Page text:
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March 2017 Manufacturing Business Outlook Survey

Results from the March Manufacturing Business Outlook Survey suggest that regional manufacturing activity continued to expand. The diffusion index for general activity fell from its high reading in February, but the survey’s other broad indicators for new orders, shipments, and employment all improved or were steady this month. Price pressures also picked up, according to reporting firms. The survey’s future indicators continued to improve and reflect a broadening base of optimism about future growth in manufacturing.

Current Indicators Suggest Expansion Continues

The index for current manufacturing activity in the region decreased from a reading of 43.3 in February to 32.8 this month. The index has been positive for eight consecutive months and remains at a relatively high reading (see Chart 1). Forty-four percent of the firms indicated increases in activity in March, while 11 percent reported decreases. The current new orders and shipments indexes increased, rising 1 point and 4 points, respectively. Both the delivery times and unfilled orders indexes were positive for the fifth consecutive month, suggesting longer delivery times and an increase in unfilled orders.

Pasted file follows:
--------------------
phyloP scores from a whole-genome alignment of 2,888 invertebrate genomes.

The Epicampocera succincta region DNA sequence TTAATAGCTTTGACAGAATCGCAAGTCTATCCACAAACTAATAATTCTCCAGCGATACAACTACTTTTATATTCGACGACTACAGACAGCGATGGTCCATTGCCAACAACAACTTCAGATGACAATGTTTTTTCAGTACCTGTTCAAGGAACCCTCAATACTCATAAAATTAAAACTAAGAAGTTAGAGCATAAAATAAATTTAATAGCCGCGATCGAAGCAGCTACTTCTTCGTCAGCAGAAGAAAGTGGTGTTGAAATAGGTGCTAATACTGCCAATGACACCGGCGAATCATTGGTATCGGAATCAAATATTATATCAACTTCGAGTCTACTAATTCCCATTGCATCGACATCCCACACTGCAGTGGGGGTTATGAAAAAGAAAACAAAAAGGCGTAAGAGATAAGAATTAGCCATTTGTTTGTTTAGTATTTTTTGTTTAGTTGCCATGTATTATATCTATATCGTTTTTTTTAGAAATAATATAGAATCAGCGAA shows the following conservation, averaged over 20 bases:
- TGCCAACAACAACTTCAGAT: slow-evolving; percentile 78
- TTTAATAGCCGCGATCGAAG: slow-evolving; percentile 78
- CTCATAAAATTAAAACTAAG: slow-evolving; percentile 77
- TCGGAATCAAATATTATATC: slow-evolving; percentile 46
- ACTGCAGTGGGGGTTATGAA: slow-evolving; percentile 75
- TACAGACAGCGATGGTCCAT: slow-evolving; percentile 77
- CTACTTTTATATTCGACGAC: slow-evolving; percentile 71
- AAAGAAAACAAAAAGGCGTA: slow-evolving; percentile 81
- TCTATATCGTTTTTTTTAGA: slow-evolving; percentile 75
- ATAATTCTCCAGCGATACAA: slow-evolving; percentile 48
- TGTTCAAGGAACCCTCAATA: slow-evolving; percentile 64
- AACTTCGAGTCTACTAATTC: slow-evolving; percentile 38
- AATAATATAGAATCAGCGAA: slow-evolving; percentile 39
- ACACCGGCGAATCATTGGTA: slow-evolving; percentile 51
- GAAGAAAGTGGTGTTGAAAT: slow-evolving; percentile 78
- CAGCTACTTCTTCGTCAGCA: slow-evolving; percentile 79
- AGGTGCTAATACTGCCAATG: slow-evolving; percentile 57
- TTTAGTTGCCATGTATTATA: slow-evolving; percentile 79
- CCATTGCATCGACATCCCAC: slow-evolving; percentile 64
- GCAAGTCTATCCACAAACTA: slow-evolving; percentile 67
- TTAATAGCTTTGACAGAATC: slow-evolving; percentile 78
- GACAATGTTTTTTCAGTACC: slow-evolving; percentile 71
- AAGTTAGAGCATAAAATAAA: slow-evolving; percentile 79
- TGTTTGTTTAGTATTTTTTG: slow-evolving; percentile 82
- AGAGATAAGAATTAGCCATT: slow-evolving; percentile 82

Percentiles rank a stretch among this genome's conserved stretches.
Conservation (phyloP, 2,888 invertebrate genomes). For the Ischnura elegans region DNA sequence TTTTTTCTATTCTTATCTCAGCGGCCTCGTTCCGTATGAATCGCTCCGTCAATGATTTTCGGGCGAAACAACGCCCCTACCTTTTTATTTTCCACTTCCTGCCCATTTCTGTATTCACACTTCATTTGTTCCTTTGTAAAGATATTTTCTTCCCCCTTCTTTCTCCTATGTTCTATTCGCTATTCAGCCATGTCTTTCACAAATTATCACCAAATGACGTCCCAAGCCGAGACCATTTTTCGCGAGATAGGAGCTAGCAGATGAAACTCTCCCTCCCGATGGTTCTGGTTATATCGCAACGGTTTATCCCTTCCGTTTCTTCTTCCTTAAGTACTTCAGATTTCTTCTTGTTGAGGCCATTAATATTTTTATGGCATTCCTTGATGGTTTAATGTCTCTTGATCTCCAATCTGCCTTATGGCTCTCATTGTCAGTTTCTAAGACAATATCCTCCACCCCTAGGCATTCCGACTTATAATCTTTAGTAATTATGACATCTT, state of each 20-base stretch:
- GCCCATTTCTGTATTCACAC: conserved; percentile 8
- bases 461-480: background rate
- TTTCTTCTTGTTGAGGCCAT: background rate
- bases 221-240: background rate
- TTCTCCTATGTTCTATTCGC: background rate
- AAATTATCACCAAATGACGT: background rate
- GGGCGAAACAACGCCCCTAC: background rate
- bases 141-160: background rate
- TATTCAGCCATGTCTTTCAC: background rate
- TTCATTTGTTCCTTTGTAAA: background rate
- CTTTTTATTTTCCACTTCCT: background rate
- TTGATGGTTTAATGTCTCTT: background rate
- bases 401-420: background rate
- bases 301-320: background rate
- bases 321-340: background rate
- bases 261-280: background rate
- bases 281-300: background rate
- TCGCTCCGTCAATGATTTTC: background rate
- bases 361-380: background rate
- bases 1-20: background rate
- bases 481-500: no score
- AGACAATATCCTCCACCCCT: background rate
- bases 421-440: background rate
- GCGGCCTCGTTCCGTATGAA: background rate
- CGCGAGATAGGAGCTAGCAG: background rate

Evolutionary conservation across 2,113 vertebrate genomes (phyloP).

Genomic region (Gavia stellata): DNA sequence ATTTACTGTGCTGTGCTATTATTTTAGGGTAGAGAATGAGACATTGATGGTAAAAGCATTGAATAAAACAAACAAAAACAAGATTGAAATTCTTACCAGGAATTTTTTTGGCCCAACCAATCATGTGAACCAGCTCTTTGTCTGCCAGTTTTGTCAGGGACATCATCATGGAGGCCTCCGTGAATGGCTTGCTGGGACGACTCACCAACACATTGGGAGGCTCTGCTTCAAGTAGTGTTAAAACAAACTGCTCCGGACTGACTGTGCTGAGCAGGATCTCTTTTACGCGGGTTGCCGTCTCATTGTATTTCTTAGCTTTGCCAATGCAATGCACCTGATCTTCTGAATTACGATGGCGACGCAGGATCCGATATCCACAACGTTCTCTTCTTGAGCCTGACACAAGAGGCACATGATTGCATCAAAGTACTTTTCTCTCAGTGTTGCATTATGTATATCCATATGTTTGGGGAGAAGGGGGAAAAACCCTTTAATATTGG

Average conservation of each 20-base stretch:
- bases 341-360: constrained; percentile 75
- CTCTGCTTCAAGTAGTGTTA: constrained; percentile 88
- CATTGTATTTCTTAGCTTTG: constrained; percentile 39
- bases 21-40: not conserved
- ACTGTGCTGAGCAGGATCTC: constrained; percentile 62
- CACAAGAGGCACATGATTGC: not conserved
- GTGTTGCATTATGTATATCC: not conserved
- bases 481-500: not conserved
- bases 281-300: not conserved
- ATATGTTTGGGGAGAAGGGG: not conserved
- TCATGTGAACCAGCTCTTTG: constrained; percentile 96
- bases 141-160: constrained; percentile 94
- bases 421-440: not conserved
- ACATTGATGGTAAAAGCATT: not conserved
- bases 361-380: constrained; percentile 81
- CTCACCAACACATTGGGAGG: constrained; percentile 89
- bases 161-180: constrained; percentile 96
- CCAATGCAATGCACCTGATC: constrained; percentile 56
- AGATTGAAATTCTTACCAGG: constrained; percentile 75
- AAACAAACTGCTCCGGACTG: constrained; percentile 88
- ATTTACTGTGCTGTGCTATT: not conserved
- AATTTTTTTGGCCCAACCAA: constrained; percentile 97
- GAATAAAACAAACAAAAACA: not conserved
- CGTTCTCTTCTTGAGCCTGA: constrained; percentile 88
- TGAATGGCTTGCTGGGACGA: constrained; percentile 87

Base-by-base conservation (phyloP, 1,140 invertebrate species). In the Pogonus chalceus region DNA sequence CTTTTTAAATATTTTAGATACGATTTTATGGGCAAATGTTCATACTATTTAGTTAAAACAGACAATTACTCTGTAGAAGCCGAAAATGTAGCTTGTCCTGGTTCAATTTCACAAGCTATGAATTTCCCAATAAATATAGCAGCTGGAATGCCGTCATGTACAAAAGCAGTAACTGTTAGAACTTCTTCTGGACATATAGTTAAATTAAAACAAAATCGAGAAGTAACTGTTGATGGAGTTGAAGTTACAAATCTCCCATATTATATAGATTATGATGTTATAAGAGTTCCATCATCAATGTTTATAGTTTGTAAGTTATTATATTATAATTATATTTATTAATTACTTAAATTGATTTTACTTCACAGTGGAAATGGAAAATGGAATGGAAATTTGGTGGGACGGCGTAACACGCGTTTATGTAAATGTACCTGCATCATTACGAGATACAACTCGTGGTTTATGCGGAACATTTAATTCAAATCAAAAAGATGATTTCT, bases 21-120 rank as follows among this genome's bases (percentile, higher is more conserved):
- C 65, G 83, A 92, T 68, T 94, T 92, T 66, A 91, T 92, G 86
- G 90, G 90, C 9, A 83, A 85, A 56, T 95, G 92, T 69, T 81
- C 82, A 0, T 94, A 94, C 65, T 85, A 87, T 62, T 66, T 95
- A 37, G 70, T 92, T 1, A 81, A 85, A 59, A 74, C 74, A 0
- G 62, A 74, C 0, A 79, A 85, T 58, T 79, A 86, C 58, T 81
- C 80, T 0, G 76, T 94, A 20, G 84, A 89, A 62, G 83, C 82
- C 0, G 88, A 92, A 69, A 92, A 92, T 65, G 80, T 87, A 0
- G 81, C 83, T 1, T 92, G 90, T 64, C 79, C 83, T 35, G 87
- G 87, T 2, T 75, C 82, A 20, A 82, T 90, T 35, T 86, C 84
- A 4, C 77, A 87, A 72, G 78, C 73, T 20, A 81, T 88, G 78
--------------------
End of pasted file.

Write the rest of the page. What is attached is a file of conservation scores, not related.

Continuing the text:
Firms reported an increase in manufacturing employment and work hours this month. The percentage of firms reporting an increase in employment (25 percent) exceeded the percentage reporting a decrease (8 percent). The current employment index improved 6 points, its fourth consecutive positive reading. Firms also reported an increase in work hours this month: The average workweek index, which increased 5 points, has been positive for five consecutive months.

Price Pressures Pick Up

The survey’s diffusion indexes for prices remained positive and increased from their readings in February. On the cost side, 41 percent of the firms reported increases in the prices paid for inputs; no firms reported paying lower prices. The prices paid index moved 11 points higher to 40.7, its highest reading since May 2011 (see Chart 2). With respect to prices received for firms’ own manufactured goods, 25 percent of the firms reported higher prices, and 4 percent reported lower prices. The prices received index increased 10 points.

Most Future Indicators Reflect Continued Optimism

The diffusion index for future general activity increased from 53.5 to 59.5 and is now at its highest reading since August 2014 (see Chart 1). Sixty-six percent of the manufacturers expect increases in activity over the next six months, while only 7 percent expect declines. The indexes for future new orders and shipments also moved up, increasing 10 points and 3 points, respectively. Firms also marked up their forecasts for employment increases. The future employment diffusion index increased 10 points to 38.5. One-half of the firms expect to increase employment over the next six months. Nearly 36 percent expect increases in work hours. Firms were also more optimistic about capital spending this month: The future capital spending diffusion index rose 12 points.

Firms Perceive Skills Mismatch and Report Unfilled Positions